Many make sacrifices like these, not because they cannot perform the required movement, but because their time will be significantly slower if they did. Everyone puts a lot of significance on the speed in which they complete a WOD, regardless of whether it is Rx or scaled. Which is why many will not go the to the next level and do Rx because they know they will be slower. In addition to this notion comes the simple truth that “upping the weight” (going Rx) will hurt more. This also keeps some from going prescribed, often resulting in push pressing 105# rather than 115# as in the above example. Ten pounds more for someone whose max push press is well beyond 115# is more of a mental weight than a physical one. Yes it is heavier, but that doesn’t mean you can’t do it and doesn’t mean you shouldn’t do it just because it will hurt that little bit more or add a minute and a half to your WOD time.
Sometimes, sacrificing your WOD time to go prescribed is necessary in order to get stronger/fitter overall. Say you do two different workouts a few days apart that have 115# push press in them. You man up and do Rx, even though you would rather do 95# or 105#, and it was the hardest thing you have done and you finished among the last people to finish the workout. Now, fast-forward to two weeks down the road, another workout with 115# push press comes up. You sulk, then man up again, and do 115#. As soon as you pick the bar up and begin the WOD you notice that it is fairly easier than the last time you did it and you’re stringing more reps together than you ever had before with that weight (Note: it doesn’t necessarily happen that fast, but you understand where I’m going with it). You never of thought you could of done 115# and would have still been stuck doing 95, 105, 108, or whatever if you had not gone for it and tried it. Sure it might have hurt and kicked your butt, but now you’re accomplishing your goal of getting Rx, which translates into your goal of getting fitter/stronger/healthier.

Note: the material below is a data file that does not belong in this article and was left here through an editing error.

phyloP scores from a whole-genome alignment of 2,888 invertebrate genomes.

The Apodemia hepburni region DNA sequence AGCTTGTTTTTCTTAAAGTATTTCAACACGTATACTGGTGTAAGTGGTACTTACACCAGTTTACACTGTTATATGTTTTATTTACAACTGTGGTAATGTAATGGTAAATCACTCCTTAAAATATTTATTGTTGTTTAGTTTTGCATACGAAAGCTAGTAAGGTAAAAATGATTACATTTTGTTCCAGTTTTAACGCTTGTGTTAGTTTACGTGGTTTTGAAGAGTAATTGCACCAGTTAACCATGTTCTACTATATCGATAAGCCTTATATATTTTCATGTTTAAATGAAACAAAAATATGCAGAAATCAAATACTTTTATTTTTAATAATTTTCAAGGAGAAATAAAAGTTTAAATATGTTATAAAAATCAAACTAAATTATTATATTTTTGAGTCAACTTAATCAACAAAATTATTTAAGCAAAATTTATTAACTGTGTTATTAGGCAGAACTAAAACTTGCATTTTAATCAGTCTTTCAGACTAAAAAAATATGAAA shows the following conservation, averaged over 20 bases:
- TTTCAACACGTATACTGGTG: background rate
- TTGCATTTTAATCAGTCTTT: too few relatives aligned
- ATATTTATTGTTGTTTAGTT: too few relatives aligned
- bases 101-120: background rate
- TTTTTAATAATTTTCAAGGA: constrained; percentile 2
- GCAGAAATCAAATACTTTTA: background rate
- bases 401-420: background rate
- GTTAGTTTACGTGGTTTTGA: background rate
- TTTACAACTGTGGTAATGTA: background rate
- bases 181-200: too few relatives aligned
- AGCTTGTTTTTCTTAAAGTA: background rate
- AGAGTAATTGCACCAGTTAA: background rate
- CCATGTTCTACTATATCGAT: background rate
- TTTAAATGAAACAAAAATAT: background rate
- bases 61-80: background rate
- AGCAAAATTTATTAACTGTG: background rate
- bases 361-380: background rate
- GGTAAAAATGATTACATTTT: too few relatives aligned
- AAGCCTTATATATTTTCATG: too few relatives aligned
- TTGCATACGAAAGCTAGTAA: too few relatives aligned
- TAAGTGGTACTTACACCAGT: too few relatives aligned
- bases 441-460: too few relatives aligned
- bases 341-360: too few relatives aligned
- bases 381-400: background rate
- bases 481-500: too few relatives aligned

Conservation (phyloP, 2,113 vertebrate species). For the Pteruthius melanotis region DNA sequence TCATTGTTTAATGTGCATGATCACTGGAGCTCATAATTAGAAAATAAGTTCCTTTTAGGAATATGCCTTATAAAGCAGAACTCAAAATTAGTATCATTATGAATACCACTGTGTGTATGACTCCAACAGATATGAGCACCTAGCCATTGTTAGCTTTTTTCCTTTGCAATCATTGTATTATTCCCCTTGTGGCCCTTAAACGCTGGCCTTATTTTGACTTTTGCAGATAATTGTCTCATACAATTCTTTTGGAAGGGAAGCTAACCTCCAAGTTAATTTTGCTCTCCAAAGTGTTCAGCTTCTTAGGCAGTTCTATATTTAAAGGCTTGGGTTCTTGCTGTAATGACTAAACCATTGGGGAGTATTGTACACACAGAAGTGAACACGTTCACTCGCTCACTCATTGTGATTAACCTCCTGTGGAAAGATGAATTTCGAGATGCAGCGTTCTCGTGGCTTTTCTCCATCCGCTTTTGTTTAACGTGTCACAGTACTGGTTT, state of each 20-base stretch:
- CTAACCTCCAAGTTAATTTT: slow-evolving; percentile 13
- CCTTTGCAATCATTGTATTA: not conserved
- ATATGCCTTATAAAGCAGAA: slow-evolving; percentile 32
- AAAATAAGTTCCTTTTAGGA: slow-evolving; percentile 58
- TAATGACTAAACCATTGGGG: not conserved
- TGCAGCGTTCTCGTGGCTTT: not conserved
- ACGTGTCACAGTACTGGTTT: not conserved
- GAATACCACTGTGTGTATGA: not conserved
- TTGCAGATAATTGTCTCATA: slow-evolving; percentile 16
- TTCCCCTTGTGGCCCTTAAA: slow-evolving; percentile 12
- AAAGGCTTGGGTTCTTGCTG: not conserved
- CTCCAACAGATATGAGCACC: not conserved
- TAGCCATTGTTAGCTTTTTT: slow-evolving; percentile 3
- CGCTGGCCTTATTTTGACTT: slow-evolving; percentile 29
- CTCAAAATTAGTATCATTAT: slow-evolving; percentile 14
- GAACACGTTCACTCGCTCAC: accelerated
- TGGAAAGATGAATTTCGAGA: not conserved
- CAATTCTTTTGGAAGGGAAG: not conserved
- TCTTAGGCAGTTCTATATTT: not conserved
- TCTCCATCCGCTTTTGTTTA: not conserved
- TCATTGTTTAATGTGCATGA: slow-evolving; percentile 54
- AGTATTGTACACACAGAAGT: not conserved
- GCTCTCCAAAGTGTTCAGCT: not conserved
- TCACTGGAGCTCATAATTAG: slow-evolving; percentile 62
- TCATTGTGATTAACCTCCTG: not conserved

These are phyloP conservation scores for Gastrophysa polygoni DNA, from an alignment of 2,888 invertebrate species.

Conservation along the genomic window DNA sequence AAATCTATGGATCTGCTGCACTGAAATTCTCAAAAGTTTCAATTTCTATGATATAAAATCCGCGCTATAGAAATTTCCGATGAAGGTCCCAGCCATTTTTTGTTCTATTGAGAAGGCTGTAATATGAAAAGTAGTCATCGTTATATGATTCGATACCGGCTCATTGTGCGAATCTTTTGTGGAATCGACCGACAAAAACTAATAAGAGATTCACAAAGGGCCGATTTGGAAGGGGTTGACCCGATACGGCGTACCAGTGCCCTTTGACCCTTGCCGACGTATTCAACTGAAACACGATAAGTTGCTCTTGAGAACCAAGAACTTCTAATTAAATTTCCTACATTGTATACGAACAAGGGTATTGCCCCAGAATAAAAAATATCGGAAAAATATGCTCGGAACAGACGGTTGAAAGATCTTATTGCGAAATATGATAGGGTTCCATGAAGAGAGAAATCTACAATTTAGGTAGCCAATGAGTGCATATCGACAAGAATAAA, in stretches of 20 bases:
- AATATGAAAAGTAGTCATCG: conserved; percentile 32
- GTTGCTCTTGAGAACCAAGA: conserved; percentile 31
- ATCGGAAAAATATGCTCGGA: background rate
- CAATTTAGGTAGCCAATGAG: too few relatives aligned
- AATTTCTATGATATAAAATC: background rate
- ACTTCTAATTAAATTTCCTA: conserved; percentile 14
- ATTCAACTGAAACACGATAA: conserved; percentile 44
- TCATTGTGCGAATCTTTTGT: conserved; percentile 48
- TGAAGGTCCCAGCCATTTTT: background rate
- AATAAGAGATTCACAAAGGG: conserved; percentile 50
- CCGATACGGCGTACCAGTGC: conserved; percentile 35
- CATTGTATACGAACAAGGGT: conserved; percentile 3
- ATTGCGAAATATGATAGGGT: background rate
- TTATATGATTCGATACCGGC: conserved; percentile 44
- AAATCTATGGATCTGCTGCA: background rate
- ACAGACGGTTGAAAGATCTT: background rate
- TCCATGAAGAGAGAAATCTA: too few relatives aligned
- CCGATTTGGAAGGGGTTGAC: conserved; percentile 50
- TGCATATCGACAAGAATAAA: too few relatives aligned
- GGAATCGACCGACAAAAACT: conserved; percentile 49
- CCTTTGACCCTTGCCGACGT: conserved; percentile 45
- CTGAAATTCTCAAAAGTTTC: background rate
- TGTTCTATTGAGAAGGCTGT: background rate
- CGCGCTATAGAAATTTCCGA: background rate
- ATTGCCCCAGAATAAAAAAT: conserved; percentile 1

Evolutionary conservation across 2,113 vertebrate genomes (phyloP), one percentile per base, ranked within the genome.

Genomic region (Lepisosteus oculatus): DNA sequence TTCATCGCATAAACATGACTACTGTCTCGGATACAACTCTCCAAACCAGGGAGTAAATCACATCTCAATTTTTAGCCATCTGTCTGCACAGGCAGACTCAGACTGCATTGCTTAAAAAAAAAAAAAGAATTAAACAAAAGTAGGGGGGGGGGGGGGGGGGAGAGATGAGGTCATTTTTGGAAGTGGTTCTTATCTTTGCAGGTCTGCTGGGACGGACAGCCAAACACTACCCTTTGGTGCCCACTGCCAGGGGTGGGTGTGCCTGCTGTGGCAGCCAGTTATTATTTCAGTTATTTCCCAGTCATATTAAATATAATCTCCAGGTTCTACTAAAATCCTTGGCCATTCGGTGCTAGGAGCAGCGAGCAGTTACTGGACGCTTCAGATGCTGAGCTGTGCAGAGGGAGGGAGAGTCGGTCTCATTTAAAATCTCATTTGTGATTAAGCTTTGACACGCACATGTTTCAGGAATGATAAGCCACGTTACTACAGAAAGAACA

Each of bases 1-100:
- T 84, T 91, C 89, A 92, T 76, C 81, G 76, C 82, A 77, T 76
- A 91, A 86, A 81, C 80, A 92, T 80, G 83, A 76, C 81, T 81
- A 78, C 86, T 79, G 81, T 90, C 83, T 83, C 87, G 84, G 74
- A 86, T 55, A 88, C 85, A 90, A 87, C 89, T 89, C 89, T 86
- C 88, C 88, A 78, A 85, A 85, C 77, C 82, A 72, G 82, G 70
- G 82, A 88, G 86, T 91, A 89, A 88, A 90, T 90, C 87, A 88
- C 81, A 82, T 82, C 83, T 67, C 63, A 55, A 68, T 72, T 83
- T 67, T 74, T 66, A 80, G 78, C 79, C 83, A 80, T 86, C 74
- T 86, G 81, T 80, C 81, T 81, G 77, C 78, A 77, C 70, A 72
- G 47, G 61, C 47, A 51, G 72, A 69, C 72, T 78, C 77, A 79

You will never push the boundaries of what you are capable of if you do not try to push those boundaries. Trying to go “Rx,” or getting as close as possible to “Rx,” is a way to push those boundaries
So next time there is a WOD on the board and you are on the cusp of being able to go Rx, why don’t you just go for it? Take on a little extra pain and another minute on your time; don’t worry about your name on the board and how you rank up to everyone else. Just know that you accomplished your goal of getting an Rx. As you continue to pursue this goal, your name on the board and its standing among others will take care of itself. But more importantly, you’ll be accomplishing your goal of becoming fitter and healthier, which is way more important than an ‘R’ and x’ by your name and should be the most important goal of everyone in the gym.